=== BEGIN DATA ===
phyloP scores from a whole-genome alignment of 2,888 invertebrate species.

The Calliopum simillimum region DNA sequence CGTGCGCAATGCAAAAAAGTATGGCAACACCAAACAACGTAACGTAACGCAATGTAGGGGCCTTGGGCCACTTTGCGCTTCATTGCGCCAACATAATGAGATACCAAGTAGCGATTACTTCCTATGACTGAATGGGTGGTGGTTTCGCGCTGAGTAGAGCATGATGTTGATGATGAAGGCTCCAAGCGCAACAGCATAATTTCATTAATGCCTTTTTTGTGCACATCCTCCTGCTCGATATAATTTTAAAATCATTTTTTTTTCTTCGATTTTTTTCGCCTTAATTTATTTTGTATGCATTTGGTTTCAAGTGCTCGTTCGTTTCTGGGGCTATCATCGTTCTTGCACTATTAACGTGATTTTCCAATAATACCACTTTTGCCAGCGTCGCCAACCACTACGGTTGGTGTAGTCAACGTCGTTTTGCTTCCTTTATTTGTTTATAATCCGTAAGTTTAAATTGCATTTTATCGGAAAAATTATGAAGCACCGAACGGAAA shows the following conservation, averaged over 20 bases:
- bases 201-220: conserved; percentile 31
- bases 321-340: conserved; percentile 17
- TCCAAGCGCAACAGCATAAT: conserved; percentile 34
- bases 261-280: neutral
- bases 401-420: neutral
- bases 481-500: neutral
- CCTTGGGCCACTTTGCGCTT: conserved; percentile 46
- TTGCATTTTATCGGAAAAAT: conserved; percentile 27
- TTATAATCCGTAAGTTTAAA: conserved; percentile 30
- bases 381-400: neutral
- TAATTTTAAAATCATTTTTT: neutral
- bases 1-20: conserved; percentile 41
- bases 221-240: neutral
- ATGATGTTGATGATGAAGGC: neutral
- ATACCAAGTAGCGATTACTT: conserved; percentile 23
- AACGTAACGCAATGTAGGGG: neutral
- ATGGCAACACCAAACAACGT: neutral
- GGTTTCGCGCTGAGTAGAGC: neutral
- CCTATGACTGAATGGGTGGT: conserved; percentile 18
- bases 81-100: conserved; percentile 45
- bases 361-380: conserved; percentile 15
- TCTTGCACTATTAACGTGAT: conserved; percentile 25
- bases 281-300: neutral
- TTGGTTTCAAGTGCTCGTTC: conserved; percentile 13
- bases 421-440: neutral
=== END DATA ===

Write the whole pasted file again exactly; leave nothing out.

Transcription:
phyloP scores from a whole-genome alignment of 2,888 invertebrate species.

The Calliopum simillimum region DNA sequence CGTGCGCAATGCAAAAAAGTATGGCAACACCAAACAACGTAACGTAACGCAATGTAGGGGCCTTGGGCCACTTTGCGCTTCATTGCGCCAACATAATGAGATACCAAGTAGCGATTACTTCCTATGACTGAATGGGTGGTGGTTTCGCGCTGAGTAGAGCATGATGTTGATGATGAAGGCTCCAAGCGCAACAGCATAATTTCATTAATGCCTTTTTTGTGCACATCCTCCTGCTCGATATAATTTTAAAATCATTTTTTTTTCTTCGATTTTTTTCGCCTTAATTTATTTTGTATGCATTTGGTTTCAAGTGCTCGTTCGTTTCTGGGGCTATCATCGTTCTTGCACTATTAACGTGATTTTCCAATAATACCACTTTTGCCAGCGTCGCCAACCACTACGGTTGGTGTAGTCAACGTCGTTTTGCTTCCTTTATTTGTTTATAATCCGTAAGTTTAAATTGCATTTTATCGGAAAAATTATGAAGCACCGAACGGAAA shows the following conservation, averaged over 20 bases:
- bases 201-220: conserved; percentile 31
- bases 321-340: conserved; percentile 17
- TCCAAGCGCAACAGCATAAT: conserved; percentile 34
- bases 261-280: neutral
- bases 401-420: neutral
- bases 481-500: neutral
- CCTTGGGCCACTTTGCGCTT: conserved; percentile 46
- TTGCATTTTATCGGAAAAAT: conserved; percentile 27
- TTATAATCCGTAAGTTTAAA: conserved; percentile 30
- bases 381-400: neutral
- TAATTTTAAAATCATTTTTT: neutral
- bases 1-20: conserved; percentile 41
- bases 221-240: neutral
- ATGATGTTGATGATGAAGGC: neutral
- ATACCAAGTAGCGATTACTT: conserved; percentile 23
- AACGTAACGCAATGTAGGGG: neutral
- ATGGCAACACCAAACAACGT: neutral
- GGTTTCGCGCTGAGTAGAGC: neutral
- CCTATGACTGAATGGGTGGT: conserved; percentile 18
- bases 81-100: conserved; percentile 45
- bases 361-380: conserved; percentile 15
- TCTTGCACTATTAACGTGAT: conserved; percentile 25
- bases 281-300: neutral
- TTGGTTTCAAGTGCTCGTTC: conserved; percentile 13
- bases 421-440: neutral